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What happens when you press a croissant (either in its raw dough form or already baked) in a waffle iron? The croffle, praised for its buttery-crisp crannies. The pressed treat, often made by home cooks using day-old pastries, is the spiritual predecessor to the flat croissant trend that has had a few moments of virality on TikTok. (In those videos, croissants are rolled flat and sauteed in butter.)

Though the term “croffle” had seemingly been around for a while, in 2019 chocolate-maker Godiva coined “Croiffel” to describe a menu item served in its retail cafes.

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The United States and France have done some pretty great things together over the years (see the Revolutionary War and Angelina Jolie), and this combination of chocolate-chip cookie dough piped into a croissant is another example of our nations’ beautiful friendship. Invented in 2022 at Boulangerie Louvard in Paris, the crookie became a hit even in a city where the traditional pastry is an icon. TikTok cooks soon got in on the action, and the rest is Franco-American history.

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San Francisco bakery Vive La Tarte holds the copyright for the name of the creation it debuted in 2018, in which flaky dough cradles a dollop of pulled pork or scrambled eggs. The mystery here isn’t “is this good” (it looks delicious), but rather why the evil geniuses over at Taco Bell didn’t snap up that name when the fast-food chain offered its own croissant-shelled taco in 2015.

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This does not exist! Or at least I think I just made it up. There are recipes online for burritos that swap standard tortillas for crescent-roll dough (which is denser and not laminated and definitely does not a croissant make), and there is also a chain called Currito that offers globally inspired burritos (which seems to be named after a combination of “curious” and “burrito”). But it seems few people are interested in employing the French pastry to hold their beans and carne asada. Sad.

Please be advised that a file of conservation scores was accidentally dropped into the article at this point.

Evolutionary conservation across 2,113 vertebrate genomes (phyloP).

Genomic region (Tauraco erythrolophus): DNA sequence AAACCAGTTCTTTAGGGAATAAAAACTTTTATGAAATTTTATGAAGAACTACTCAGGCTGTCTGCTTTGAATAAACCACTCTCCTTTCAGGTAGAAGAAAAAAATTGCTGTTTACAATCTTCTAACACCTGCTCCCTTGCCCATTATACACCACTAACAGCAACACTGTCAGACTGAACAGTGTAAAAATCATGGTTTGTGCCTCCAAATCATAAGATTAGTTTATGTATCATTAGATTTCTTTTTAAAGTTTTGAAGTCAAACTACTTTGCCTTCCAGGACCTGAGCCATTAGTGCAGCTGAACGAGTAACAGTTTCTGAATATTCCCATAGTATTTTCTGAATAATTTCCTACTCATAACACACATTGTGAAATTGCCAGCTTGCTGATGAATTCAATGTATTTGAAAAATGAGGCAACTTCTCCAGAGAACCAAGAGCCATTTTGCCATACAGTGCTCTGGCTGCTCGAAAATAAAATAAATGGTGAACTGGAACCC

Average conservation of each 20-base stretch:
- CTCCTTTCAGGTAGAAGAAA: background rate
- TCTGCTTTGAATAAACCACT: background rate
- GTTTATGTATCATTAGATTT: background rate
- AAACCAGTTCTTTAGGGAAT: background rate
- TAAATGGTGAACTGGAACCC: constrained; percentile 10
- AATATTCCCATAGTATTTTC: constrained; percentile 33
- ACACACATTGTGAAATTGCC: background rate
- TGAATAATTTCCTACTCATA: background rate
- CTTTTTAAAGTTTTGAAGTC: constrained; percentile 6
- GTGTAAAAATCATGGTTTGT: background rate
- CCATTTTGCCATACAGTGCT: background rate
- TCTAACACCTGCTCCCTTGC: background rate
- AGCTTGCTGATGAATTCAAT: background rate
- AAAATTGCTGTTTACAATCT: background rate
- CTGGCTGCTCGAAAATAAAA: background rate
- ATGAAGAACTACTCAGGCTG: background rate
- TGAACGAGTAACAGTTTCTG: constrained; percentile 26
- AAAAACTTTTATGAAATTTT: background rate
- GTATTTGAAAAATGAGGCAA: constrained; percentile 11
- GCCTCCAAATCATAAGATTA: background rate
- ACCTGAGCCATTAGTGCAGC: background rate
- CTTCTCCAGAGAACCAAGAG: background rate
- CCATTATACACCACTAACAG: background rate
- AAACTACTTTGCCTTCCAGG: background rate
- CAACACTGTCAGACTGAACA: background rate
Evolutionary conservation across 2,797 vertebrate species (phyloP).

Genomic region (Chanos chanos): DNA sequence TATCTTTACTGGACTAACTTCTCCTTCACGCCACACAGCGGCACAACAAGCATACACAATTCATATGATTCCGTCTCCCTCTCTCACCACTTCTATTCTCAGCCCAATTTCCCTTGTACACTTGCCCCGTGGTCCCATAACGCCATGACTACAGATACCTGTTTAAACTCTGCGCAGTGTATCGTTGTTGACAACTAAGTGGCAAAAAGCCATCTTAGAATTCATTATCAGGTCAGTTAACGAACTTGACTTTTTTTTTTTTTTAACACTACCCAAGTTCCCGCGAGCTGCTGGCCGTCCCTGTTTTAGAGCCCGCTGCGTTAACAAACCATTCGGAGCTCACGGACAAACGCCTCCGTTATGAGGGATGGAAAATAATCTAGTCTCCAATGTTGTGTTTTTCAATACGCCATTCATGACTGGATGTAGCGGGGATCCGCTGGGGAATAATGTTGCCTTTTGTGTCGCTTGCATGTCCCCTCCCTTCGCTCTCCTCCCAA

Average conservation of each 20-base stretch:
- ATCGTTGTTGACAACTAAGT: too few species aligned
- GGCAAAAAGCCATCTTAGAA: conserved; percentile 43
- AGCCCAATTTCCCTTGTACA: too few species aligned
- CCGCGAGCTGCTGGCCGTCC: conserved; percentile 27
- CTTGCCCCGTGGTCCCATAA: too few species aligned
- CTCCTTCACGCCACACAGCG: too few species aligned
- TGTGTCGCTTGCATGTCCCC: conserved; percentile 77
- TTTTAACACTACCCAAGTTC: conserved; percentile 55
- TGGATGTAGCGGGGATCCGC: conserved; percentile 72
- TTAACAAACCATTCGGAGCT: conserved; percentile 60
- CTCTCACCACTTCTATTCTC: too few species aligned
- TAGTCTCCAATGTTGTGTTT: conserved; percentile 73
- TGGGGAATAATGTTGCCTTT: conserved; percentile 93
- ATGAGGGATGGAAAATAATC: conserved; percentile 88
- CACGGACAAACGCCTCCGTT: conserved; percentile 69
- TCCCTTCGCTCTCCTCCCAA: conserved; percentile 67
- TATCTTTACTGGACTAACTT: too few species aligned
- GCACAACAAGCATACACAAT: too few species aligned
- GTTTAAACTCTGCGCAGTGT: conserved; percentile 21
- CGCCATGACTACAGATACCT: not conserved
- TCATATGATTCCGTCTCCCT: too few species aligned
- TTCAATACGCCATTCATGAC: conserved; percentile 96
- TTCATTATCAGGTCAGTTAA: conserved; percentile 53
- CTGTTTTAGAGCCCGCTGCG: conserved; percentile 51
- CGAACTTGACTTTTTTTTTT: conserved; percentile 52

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Melbourne pastry chef Kate Reid made her first cruffin in 2012 as a joke for a client of her soon-to-open croissanterie, but the crinnovation eventually became a global phenomenon. Baked in muffin tins and filled with Nutella or lemon curd, the confections quickly spawned imitators. San Francisco’s Mr. Holmes Bakehouse popularized them stateside in 2015, with out-the-door lines of people clamoring for its version.

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In 2018, the food world was buzzing about this bizarre-o hybrid, allegedly another product of Mr. Holmes Bakehouse. The only problem was that it wasn’t real, an inconvenient fact that my intrepid colleague Maura Judkis revealed to the world. Despite the hype, “no one, until this publication, ever called the bakery to verify that it was even being sold,” she reported. Media outlets and online gawkers might have been referring to a menu item the bakery did carry for a while, called the California Croissant, which was filled with smoked (not raw) salmon and nori, and served with soy sauce.

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This riff on another Japanese staple is the current flavor of the month when it comes to novelty croissants. Onigiri typically are rice balls filled with savory ingredients and formed into nori-wrapped triangles, but the new trend swaps the flaky dough for the rice shell. The trend reportedly took off in Singapore, where the La Levain bakery debuted a version featuring “combinations of Sicilian pistachio cream, scallion sour cream, [and] Lao Gan Ma chili crisp.” New York’s Cafe W Bakery & Desserts has two varieties on its menu, one with mayo and pollock roe and another with chive bacon cream cheese.

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Another one that I just invented! (Am I the Shakespeare of laminated pastry?) Not exactly: Plenty of people have long used croissants in baked casseroles, often in breakfast applications. Some recipes employ fruit and savory croissants with ingredients such as ham and cheese. But sadly, I don’t see people dubbing theses creations “crasseroles,” which is a missed opportunity that I believe needs to be remedied, tout de suite.

Source link: https://www.washingtonpost.com/food/2024/06/11/croissant-mashups-cronut-crookie-baissant-croffle-cronigiri/